123 – Carolyn Kimball (Canopy, 916 Springdale Rd. Bldg. 1, #218): Carolyn creates both fine art prints and modern home decor. Her current work is inspired by the American West and travels in the Middle East. She draws her inspiration from the natural world.
135 – Blue Genie Art Industries (Canopy, 916 Springdale Rd. Bldg. 4, #102): Blue Genie specializes in large-scale three dimensional objects, which, of course, kids love. Although it’s not clear exactly what’s on tap for EAST this year, it’s no doubt that it will capture your family’s imagination.
142 – MakeATX (1109 Shady Ln. B, Studio 1) – Kids and lasers — need I say more? The first weekend of EAST, Mark Puente will be etching and cutting Dia de los Muertos-inspired pieces. I went home one year from MakeATX with a set of super-cool coasters and my son was able to buy some heavily discounted “oopses” that had some small imperfections.
182 – Landry McMeans Art & Design (702 Shady Lane) – Landry McMeans creates abstract reliefs and landscapes of the American West from cardboard and acrylic paint. The results are astonishing and will have your kids looking differently at that old refrigerator box.
206 – Foster Talge (Artpost, 4704 E. Cesar Chavez St.) – Foster Talge’s artist statement in the catalog might be my favorite “I make big metal trees”. You have probably seen photos of his trees associated with EAST in the past (the photo above is actually one I snapped of one of his trees, in fact!) Kids love standing underneath (as do adults) and thinking aloud about how he makes these huge sculptures.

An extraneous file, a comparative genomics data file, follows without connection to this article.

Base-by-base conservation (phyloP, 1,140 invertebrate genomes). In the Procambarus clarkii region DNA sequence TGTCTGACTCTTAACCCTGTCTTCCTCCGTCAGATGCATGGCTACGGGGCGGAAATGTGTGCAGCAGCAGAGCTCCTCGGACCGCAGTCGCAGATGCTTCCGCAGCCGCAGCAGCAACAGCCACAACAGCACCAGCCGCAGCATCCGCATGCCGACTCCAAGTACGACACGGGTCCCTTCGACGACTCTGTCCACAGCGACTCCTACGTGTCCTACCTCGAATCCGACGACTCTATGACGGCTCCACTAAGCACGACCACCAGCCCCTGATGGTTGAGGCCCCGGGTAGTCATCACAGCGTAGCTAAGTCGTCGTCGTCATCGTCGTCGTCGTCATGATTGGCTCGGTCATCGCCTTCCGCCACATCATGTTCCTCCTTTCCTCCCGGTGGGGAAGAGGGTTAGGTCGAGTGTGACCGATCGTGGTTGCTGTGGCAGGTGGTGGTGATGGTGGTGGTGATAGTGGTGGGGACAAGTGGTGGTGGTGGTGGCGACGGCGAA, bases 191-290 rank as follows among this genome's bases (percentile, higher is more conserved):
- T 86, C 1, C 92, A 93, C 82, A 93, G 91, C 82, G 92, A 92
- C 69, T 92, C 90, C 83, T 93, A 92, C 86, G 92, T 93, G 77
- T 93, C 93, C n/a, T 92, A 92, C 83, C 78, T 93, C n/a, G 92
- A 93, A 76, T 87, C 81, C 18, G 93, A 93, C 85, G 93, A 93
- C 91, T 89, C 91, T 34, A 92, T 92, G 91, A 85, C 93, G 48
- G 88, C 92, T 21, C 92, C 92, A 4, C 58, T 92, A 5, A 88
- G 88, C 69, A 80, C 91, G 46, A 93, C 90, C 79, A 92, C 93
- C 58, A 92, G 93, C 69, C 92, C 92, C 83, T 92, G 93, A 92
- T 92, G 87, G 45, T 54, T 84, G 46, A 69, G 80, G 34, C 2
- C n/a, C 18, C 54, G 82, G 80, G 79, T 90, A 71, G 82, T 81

224 – Ann Armstrong (Fort Tillery, 618 Tillery St., Bldg. C) – The crowdsourced Atlas of Austin now contains 35 hand-drawn maps, but the goal is to finish EAST with 100 maps to form a collaborative portrait of the city. Submit a map (Austin Atlas will provide the supplies, or you can bring your own or even email one) and these maps will be added to the physical Atlas, which will be on display.
253 – Mary Chriss (UP Collective, 2326 E. Cesar Chavez St.) – For those of you with future Tony Hawks, Mary Chriss creates three dimensional sculptures with skateboards.
268 – Clayworks (1209 E. 6th St.) – Clayworks mixes clay and glazes and fires ceramics onsite. From decorative tiles to address tiles to garden decor, there is plenty to see in this shop. Demos will go on throughout EAST. Yes, there are plenty of breakables, so exercise caution with younger kids at this stop.
350 – Brian L. Phillips (Revival Cycles, 5305 Bolm Rd., Bay 2) – Brian Phillips uses salvaged wood and paint to create textured, layered works of art. Brian will have more than 70 works of art on display during EAST, as well as t-shirts and other small items. All in a shop that specializes in custom and vintage motorcycles.